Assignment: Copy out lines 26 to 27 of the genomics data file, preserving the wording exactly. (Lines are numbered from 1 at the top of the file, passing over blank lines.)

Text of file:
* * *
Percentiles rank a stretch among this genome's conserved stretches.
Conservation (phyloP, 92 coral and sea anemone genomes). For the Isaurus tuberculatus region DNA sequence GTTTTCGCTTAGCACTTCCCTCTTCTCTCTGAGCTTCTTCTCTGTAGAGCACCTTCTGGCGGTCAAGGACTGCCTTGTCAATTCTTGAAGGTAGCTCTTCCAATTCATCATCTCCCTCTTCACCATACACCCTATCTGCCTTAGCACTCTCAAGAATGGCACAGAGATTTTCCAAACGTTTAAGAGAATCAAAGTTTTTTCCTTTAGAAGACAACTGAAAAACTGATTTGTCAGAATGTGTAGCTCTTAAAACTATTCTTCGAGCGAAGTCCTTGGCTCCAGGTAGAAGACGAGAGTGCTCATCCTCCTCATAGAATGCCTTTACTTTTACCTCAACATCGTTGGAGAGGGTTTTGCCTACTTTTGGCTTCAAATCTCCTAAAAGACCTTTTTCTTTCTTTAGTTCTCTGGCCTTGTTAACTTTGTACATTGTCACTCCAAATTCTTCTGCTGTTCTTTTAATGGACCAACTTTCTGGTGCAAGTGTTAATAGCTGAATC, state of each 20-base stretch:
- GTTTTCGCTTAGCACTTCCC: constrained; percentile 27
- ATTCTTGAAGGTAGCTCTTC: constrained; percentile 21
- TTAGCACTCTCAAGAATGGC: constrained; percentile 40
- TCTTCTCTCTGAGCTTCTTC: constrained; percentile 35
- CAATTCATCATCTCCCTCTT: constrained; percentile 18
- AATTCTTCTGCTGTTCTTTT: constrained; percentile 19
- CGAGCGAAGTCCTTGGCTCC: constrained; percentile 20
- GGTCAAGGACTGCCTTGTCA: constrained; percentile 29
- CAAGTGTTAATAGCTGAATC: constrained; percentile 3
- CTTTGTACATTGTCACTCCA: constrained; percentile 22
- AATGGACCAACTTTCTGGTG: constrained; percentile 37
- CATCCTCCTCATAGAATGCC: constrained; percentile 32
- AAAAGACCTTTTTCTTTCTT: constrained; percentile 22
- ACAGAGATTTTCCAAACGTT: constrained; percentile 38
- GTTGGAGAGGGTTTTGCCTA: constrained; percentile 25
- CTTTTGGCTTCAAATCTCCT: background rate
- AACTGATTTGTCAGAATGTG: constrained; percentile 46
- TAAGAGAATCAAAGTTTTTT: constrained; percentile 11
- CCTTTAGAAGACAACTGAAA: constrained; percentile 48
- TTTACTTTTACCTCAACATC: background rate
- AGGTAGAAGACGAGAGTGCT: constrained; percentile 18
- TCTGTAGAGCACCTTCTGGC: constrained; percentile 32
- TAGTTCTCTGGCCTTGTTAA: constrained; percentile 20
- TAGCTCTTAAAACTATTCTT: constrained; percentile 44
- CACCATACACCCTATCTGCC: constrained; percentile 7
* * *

- TAGCTCTTAAAACTATTCTT: constrained; percentile 44
- CACCATACACCCTATCTGCC: constrained; percentile 7